20 Training Tips for First-Time Marathoners from a First-Time Marathoner
On October 11th of this year, I successfully finished the Chicago Marathon. Considering I ran my first 5K just two years prior to this race, it was a pretty eye-opening experience and I learned a lot. Below, the 20 best tips that I learned from finishing my very first marathon.
1. Mentally prepare yourself
A full marathon is not something to be taken lightly. You need to prepare yourself mentally for this challenge just as much physically. Do not just jump in, because the journey in front of you is going to be tough and you need to be mentally ready.
2. Read, read, read
As a part of that mental preparation, invest in some marathon-training reading. I read books by Hal Higdon, Joe Henderson, Bruce Van Horn and Ben Kaplan before I even put a foot to the ground. And personally, all that reading helped me to be prepared for the road ahead.
3. Pick an attainable goal
In a lot of those books I read, they recommended the goal of a first-time marathoner should be to just finish. While shooting for a specific time is nice, your goal really should be to just make it across the finish line. Looking at it that way takes off some pressure and makes your goal a lot more attainable. That doesn’t mean you shouldn’t set a specific time goal, just make sure it’s reasonable.
4. Buy gear
Assuming the half-marathon distance is the most you’ve run so far, you will need to start buying gear. For me it was a hydration vest, foam roller, new shoes, compression gear and a few other things. Your long runs will start to be longer distances than you have ever run before, and you need to be ready for them.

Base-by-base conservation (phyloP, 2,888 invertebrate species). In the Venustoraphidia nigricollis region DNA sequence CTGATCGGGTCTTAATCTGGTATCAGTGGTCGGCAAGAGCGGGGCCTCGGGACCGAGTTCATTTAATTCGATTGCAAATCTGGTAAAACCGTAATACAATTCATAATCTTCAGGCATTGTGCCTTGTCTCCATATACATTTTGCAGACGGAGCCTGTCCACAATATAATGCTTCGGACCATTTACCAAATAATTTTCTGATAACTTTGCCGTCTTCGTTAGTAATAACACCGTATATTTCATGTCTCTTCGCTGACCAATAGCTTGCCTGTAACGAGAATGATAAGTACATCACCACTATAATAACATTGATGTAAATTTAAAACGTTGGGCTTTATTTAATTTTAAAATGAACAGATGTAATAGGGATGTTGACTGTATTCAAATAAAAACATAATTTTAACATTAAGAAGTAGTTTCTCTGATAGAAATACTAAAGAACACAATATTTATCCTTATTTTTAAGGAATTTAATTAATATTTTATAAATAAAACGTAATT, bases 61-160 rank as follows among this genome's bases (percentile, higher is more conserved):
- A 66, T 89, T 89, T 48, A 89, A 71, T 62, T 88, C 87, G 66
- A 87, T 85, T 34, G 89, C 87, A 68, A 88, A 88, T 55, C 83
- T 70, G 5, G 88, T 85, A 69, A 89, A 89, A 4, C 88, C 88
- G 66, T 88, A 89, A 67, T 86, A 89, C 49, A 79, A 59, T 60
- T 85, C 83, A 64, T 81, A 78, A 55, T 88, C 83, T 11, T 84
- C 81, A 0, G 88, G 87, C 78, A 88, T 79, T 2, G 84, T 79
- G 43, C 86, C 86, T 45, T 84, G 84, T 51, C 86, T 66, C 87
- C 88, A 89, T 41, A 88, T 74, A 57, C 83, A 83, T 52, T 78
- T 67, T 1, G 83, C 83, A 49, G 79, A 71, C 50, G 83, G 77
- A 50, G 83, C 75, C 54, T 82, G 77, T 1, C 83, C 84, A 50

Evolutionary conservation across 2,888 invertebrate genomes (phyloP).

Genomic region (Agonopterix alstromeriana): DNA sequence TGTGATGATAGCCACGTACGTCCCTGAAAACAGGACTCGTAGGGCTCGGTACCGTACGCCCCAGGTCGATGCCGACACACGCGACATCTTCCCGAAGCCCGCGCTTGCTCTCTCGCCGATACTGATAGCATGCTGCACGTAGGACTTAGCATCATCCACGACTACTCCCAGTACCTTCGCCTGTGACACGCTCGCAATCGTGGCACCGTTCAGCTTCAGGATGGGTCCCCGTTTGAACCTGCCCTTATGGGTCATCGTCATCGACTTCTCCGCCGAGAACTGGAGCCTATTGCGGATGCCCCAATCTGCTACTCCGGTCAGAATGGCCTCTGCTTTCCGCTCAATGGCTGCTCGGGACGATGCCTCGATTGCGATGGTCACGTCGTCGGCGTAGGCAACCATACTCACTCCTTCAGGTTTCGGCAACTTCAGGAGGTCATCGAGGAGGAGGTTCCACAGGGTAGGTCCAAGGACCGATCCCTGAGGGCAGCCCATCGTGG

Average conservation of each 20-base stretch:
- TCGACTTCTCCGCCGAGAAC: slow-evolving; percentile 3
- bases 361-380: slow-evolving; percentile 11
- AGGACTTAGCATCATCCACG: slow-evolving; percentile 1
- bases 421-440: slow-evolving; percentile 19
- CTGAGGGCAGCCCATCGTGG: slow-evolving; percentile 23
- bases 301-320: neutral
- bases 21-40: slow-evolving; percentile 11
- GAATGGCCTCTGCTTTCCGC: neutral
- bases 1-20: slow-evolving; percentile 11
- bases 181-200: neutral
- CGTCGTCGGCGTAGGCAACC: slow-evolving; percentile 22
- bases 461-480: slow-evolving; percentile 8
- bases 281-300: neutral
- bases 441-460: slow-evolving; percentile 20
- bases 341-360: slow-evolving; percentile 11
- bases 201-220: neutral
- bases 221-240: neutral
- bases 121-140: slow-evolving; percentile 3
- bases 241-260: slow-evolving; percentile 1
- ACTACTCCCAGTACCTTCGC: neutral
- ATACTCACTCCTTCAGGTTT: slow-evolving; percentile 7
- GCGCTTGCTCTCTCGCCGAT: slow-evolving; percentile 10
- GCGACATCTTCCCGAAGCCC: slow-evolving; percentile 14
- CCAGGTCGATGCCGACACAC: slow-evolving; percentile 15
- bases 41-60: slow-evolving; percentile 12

5. Accept (and try to prevent) injuries
Getting injured and training for a marathon go together like PB & J. You’re about to put your body through a lot more stress than it‘s used to, and injuries are bound to happen. Do your best to accept this fact and prevent them as best you can. Stretching and foam-rolling help a lot. (You can find running-coach-approved tricks for preventing injury during training here.)
6. Pick a major run
For me, it was the Chicago Marathon. There are many reasons a race may be significant to you, but pick one that will be truly memorable. You are going to make lifelong memories no matter which race you choose, but picking a nationally recognized race can easily make the memories even greater.
7. Join a running club
Training for a marathon can be a long and lonely path. You will have countless runs that test you physically and mentally. Try and join a local running club to help commiserate with people who have been there before or are experiencing the same thing. (You can take your pick of running clubs from this very, very long list.)